Foreign language records present difficulties for researchers. That difficulty is compounded when the records are written in ledger format and there are not columns to guide in the reading and interpretation of the record. This baptismal record from 1798 was different (at least to me) than others I had recently used in other locations. The name of the father was underlined and was the “focus” of the entry–not the name of the child. If I had not really read the entries and concluded that the underlined name was the name of the child, I might have missed this entry.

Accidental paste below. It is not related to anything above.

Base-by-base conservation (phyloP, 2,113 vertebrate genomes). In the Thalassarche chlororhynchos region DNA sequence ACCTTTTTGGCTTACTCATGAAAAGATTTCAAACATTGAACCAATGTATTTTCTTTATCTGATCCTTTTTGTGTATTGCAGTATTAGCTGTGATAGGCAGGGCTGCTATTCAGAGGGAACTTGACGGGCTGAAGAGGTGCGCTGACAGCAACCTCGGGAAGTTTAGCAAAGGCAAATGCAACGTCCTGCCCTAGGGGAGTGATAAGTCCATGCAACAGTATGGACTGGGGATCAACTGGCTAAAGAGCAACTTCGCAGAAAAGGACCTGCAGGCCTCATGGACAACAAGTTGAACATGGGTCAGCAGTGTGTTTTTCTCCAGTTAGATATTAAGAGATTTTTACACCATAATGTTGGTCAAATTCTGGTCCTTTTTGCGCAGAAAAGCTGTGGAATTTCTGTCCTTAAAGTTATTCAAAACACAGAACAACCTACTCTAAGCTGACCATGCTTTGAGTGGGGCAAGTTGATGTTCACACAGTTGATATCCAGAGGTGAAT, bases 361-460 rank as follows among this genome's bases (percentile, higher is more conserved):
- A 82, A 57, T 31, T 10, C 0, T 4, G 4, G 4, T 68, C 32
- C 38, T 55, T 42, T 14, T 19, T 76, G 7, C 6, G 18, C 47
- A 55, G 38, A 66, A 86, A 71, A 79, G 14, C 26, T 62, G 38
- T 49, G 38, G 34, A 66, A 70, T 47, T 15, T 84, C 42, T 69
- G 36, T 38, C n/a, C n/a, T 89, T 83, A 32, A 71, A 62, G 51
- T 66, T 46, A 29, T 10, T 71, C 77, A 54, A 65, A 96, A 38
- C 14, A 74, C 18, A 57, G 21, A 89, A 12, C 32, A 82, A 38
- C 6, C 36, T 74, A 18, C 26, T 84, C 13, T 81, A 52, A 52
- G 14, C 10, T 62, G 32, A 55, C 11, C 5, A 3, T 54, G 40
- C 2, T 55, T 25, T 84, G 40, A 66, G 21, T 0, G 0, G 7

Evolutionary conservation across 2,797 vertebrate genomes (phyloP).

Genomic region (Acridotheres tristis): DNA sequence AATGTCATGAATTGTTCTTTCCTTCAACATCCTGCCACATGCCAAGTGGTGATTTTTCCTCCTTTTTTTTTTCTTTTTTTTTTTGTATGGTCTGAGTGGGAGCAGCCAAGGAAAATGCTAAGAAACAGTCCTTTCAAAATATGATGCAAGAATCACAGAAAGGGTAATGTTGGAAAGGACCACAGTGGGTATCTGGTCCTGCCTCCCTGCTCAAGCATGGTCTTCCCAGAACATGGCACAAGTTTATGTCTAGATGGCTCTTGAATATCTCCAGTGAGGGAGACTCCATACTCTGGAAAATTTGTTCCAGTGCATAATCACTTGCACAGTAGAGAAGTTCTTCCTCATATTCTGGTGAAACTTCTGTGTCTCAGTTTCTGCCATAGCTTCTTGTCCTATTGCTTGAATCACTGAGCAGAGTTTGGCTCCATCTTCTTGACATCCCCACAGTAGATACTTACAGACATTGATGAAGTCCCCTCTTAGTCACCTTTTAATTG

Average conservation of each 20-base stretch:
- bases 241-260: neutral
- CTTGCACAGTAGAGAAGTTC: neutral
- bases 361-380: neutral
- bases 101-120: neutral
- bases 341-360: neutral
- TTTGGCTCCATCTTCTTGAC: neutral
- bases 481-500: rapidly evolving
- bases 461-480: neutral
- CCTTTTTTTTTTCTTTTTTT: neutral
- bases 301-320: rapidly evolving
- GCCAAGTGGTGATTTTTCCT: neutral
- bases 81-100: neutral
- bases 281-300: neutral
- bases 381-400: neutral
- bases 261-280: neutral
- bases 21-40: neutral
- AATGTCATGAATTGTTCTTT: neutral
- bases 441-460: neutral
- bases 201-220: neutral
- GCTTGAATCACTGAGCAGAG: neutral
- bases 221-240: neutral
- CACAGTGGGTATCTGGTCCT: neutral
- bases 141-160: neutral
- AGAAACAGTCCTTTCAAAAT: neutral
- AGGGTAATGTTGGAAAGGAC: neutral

Just because other entries in other records I used highlighted the name of the child does not mean every location does. It’s good not to make assumptions about records when one crosses cultural, political, or chronological lines. It’s also good to know the general format of record entries when they appear in this ledger format. Otherwise it can be easy to miss a record or interpret it incorrectly.
Learn more about transcribing genealogical documents in German with
Katherine Schober ‘s transcription book–see our brief review of her Tips and Tricks of Deciphering German Handwriting.